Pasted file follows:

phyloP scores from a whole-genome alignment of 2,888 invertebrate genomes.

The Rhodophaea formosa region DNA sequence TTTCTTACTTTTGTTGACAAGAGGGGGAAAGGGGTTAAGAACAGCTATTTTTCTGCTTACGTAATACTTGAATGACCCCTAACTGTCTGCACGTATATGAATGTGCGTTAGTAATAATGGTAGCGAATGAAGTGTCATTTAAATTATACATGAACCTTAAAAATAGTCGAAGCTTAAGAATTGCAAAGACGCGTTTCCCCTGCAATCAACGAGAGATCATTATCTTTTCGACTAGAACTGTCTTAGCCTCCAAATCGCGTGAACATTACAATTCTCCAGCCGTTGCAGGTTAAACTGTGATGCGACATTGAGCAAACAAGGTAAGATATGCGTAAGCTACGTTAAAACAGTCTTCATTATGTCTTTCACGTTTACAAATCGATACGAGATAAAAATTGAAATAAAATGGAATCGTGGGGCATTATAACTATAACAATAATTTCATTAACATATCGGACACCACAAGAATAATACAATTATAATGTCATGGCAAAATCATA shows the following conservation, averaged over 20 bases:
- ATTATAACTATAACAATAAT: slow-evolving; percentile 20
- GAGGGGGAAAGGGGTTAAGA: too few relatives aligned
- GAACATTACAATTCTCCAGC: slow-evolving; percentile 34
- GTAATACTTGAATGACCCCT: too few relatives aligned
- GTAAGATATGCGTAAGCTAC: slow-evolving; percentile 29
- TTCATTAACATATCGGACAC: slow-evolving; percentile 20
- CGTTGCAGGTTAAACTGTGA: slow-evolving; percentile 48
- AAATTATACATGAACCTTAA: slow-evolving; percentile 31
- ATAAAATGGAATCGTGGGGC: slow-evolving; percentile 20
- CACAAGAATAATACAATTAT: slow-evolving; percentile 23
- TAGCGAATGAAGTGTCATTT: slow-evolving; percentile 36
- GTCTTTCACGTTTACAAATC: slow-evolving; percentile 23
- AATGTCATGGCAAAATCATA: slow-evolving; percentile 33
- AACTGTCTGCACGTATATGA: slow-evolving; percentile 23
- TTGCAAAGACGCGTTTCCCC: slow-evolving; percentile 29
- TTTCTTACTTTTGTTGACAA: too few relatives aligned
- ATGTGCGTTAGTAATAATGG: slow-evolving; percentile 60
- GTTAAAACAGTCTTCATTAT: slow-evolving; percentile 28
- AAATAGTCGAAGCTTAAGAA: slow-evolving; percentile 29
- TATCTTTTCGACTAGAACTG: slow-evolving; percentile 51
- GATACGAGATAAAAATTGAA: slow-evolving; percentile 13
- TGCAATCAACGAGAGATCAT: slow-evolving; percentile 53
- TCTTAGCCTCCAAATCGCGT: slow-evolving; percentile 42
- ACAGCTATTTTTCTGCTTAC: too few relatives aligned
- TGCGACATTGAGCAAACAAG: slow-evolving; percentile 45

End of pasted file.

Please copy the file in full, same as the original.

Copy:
phyloP scores from a whole-genome alignment of 2,888 invertebrate genomes.

The Rhodophaea formosa region DNA sequence TTTCTTACTTTTGTTGACAAGAGGGGGAAAGGGGTTAAGAACAGCTATTTTTCTGCTTACGTAATACTTGAATGACCCCTAACTGTCTGCACGTATATGAATGTGCGTTAGTAATAATGGTAGCGAATGAAGTGTCATTTAAATTATACATGAACCTTAAAAATAGTCGAAGCTTAAGAATTGCAAAGACGCGTTTCCCCTGCAATCAACGAGAGATCATTATCTTTTCGACTAGAACTGTCTTAGCCTCCAAATCGCGTGAACATTACAATTCTCCAGCCGTTGCAGGTTAAACTGTGATGCGACATTGAGCAAACAAGGTAAGATATGCGTAAGCTACGTTAAAACAGTCTTCATTATGTCTTTCACGTTTACAAATCGATACGAGATAAAAATTGAAATAAAATGGAATCGTGGGGCATTATAACTATAACAATAATTTCATTAACATATCGGACACCACAAGAATAATACAATTATAATGTCATGGCAAAATCATA shows the following conservation, averaged over 20 bases:
- ATTATAACTATAACAATAAT: slow-evolving; percentile 20
- GAGGGGGAAAGGGGTTAAGA: too few relatives aligned
- GAACATTACAATTCTCCAGC: slow-evolving; percentile 34
- GTAATACTTGAATGACCCCT: too few relatives aligned
- GTAAGATATGCGTAAGCTAC: slow-evolving; percentile 29
- TTCATTAACATATCGGACAC: slow-evolving; percentile 20
- CGTTGCAGGTTAAACTGTGA: slow-evolving; percentile 48
- AAATTATACATGAACCTTAA: slow-evolving; percentile 31
- ATAAAATGGAATCGTGGGGC: slow-evolving; percentile 20
- CACAAGAATAATACAATTAT: slow-evolving; percentile 23
- TAGCGAATGAAGTGTCATTT: slow-evolving; percentile 36
- GTCTTTCACGTTTACAAATC: slow-evolving; percentile 23
- AATGTCATGGCAAAATCATA: slow-evolving; percentile 33
- AACTGTCTGCACGTATATGA: slow-evolving; percentile 23
- TTGCAAAGACGCGTTTCCCC: slow-evolving; percentile 29
- TTTCTTACTTTTGTTGACAA: too few relatives aligned
- ATGTGCGTTAGTAATAATGG: slow-evolving; percentile 60
- GTTAAAACAGTCTTCATTAT: slow-evolving; percentile 28
- AAATAGTCGAAGCTTAAGAA: slow-evolving; percentile 29
- TATCTTTTCGACTAGAACTG: slow-evolving; percentile 51
- GATACGAGATAAAAATTGAA: slow-evolving; percentile 13
- TGCAATCAACGAGAGATCAT: slow-evolving; percentile 53
- TCTTAGCCTCCAAATCGCGT: slow-evolving; percentile 42
- ACAGCTATTTTTCTGCTTAC: too few relatives aligned
- TGCGACATTGAGCAAACAAG: slow-evolving; percentile 45